The purpose of this study was to determine the relative short- and long-term efficacy of
several physical treatment paradigms commonly employed for the treatment of benign
paroxysmal positional vertigo (BPPV), including the canalith repositioning (Epley) maneuver,
the liberatory (Semont) maneuver, the Brandt-Daroff exercises and nonspecific vestibular
habituation exercises. These procedures involve exercises and head manipulations. Vertigo
intensity and frequency, the presence/absence of slow-phase eye movements, the degree of
dizziness handicap and acts of daily living (ADL) were assessed. The study also ascertained
the effects of co-morbid conditions on the response to treatment. While BPPV is a common
and significant public health problem that has been recognized for several decades, this is
the first systematic study of the relative treatment efficacy of different physical
treatment modalities for this disorder.
Patients may be eligible for this study if they:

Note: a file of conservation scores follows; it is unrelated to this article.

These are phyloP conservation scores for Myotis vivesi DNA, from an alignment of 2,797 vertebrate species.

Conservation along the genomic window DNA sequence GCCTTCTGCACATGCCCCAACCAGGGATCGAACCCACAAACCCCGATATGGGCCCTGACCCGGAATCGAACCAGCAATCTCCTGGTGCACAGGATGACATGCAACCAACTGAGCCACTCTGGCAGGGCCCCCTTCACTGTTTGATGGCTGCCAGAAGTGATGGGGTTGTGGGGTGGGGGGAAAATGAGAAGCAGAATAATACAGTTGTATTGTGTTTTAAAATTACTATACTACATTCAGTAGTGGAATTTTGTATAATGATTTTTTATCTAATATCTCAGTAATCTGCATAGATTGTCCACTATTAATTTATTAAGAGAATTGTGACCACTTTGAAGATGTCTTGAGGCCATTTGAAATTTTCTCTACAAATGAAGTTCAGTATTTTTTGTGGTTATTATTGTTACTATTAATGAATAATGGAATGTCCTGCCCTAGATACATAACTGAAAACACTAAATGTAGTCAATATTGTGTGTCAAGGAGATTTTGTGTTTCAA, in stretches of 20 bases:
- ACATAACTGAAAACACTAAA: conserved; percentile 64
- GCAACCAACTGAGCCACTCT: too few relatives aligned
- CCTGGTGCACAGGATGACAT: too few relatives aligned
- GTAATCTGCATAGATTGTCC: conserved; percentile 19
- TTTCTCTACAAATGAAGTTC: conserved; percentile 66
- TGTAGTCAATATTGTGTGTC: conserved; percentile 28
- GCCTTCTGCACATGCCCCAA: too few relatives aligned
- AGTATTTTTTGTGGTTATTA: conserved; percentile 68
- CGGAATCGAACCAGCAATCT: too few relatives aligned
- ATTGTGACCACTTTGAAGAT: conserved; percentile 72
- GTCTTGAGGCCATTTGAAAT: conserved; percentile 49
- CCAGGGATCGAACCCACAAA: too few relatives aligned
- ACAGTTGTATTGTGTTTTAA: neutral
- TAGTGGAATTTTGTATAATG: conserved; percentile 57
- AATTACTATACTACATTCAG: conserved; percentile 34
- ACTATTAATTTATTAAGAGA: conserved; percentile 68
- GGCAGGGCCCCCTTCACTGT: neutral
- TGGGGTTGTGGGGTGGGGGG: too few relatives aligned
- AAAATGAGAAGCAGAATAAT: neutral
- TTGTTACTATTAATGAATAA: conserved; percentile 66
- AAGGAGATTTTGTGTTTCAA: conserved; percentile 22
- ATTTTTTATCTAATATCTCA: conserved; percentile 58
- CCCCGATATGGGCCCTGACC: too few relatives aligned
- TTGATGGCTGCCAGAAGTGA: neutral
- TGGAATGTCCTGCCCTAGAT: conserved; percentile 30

- Are at least 21 years old.
- Have a diagnosis of unilateral posterior semicircular canal BPPV according to
established clinical test criteria.
- Have functional to normal range of motion of the neck and the back.
Patients will not be eligible for this study if they:
- Have a history of prior ear surgery or prior treatment for BPPV.
- Have an orthopedic or connective tissue disorder that impairs functional neck or
trunk range of motion.
- Have a significant neurological disorder or spinal cord damage.
- Are on vestibular suppressant medications.
- Have Meniere's disease or acoustic neuromas.